In an 1823 case called Johnson v. M’Intosh, 21 U.S. 543 (1823), Justice Marshall wrote that European countries obtained ownership of lands that they “discovered.” Any people already living on that land were automatically stripped of ownership, he coolly explained: “the character and religion of its inhabitants afforded an apology for considering them as a people over whom the superior genius of Europe might claim an ascendency” (p. 573). The rights of indigenous people were not “disregarded; but were necessarily, to a considerable extent, impaired” (p. 574). Indigenous residents retained a right of possession—a right to live on the land, but they did not own it and could not pass title on to others. But, he explained, “the tribes of Indians inhabiting this country were fierce savages, whose occupation was war” and “[t]o leave them in possession of their country, was to leave the country a wilderness; to govern them as a distinct people, was impossible…” (p. 590). And so settlers pushed them out (i.e. caused them to relinquish their right of possession) “by the sword” (p. 588) and by clearing the forests they relied on for subsistence. When Native Americans “sold” their land to settlers, Marshall explained, they were selling only the right they had—a right to be on the land but not ownership of it.
Where I live in Connecticut, the town’s official seal commemorates how “[a] tract of land . . . reaching six miles easterly and westerly from the [Connecticut River], was purchased from four Indian kings, in 1662, for 30 coats, of a value not exceeding $100.” That story obviously has made generations of Haddam residents feel better about living on this land. It sure is sad that those Indian kings didn’t appreciate the monetary value of this little piece of New England heaven, but they did sell it fair and square before moving on to wilder places! And at least they had some coats to take with them! But, in Marshall’s interpretation, those 30 coats could only buy “Indian title”—the Wangunk people who lived here had only a right of possession, not ownership. It was the English crown that actually passed title to the land, and the coats just cleared a problem of possession.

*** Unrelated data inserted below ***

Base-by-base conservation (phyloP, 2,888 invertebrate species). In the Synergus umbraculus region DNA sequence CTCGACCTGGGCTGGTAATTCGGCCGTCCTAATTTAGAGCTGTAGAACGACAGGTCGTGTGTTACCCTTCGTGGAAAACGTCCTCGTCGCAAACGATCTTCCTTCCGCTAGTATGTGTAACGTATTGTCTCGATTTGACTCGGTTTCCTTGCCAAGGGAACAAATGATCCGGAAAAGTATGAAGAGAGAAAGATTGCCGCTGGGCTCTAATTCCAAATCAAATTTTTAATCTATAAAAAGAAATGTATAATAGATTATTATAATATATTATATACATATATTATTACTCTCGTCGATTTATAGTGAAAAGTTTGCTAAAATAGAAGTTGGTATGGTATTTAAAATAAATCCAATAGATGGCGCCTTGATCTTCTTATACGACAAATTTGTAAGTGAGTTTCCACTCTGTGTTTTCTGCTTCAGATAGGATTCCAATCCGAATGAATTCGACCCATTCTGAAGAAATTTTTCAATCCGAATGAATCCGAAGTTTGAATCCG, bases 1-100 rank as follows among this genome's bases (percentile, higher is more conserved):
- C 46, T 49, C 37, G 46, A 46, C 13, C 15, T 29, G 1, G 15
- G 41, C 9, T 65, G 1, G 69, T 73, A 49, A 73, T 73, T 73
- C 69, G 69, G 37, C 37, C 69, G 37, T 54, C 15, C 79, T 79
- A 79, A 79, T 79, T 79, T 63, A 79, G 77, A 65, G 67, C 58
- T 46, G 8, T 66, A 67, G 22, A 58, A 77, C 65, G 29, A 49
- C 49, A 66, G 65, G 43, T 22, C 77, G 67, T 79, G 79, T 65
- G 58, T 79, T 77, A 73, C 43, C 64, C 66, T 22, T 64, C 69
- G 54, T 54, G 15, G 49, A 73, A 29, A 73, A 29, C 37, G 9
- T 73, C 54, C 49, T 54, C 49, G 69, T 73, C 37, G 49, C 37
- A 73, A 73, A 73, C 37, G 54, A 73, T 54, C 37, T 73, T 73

When people talk about dispossession in terms of land being bought from Native Americans at low prices, it seems as if it consisted of thousands of unfortunate little sales transactions that added up, over time, to tragedy. But the doctrine of discovery makes it crystal clear that the dispossession was international strategy from the very beginning. Moreover, we are still enacting it today by enforcing laws that are based on it. Johnson v. M’Intosh is still, as lawyers say, “good law”—still enforceable, valid precedent. Its holding, with a series of other cases that Marshall’s Supreme Court decided, is at the base of Indian law and policy. These cases are still cited as precedent in court opinions all the time. By extension, this law also underlies the history of archaeology in this country.
Indian law is a terribly complicated subject, and I’m not suggesting archaeologists need to become experts. But there are some wonderful books that archaeologists can turn to for a basic understanding. I can recommend two. One book that really opened my eyes was Skull Wars: Kennewick Man, Archaeology, and the Battle for Native American Identity by archaeologist David Hurst Thomas; it covers a lot of legal ground, focusing on NAGPRA issues but also discussing a lot of other legal history. A shorter book, and one that more specifically focuses on the development of the doctrine of discovery, is Savage Anxieties: The Invention of Western Civilization by legal scholar Robert A. Williams, Jr., a member of the Lumbee Indian Tribe. A remarkable recent resource is the Standing Rock syllabus project at https://nycstandswithstandingrock.wordpress.com/standingrocksyllabus/, which collects many articles, websites and other resources.
To many Native Americans, and to many others, it is evident that certain portions of U.S. law and policy are deeply rooted in racist, colonialist, religiously discriminatory, and completely antiquated reasoning. Many people, including a number of religious groups, have called for repudiation of the doctrine of discovery. But in the age of Standing Rock, simply exposing the truth and the details of how American law has impacted Native Americans is an important political act that archaeologists can contribute to in the course of their everyday work. Academic archaeologists regularly teach about the legal issues surrounding Native American dispossession in their undergraduate courses, and I don’t think we can overstate the importance of exposing young people to the injustice that is written into our laws. Public archaeologists in other contexts also have a role in introducing people young and old to this complex but crucial piece of American history and how it continues to shape both our legal system and our archaeology today.
About the Author: Michelle Turner is a PhD candidate at Binghamton University. She works on southwestern archaeology and is currently writing her dissertation about recent fieldwork at Aztec Ruins National Monument. She has a BA in International Studies from American University and a JD from the Vanderbilt University School of Law. Prior to starting her PhD, Michelle practiced law for about ten years, first at two large law firms and then as a clerk for a federal magistrate judge. In addition to her work in southwestern archaeology, Michelle also does research on cultural property law and repatriation efforts. She is the author of a law review note titled The Innocent Buyer of Art Looted During World War II. Please note that nothing in this post is intended as legal advice.
 History of Middlesex County, Connecticut, with Biographical Sketches of its Prominent Men. J.B. Beers & Co., New York 1884: 283.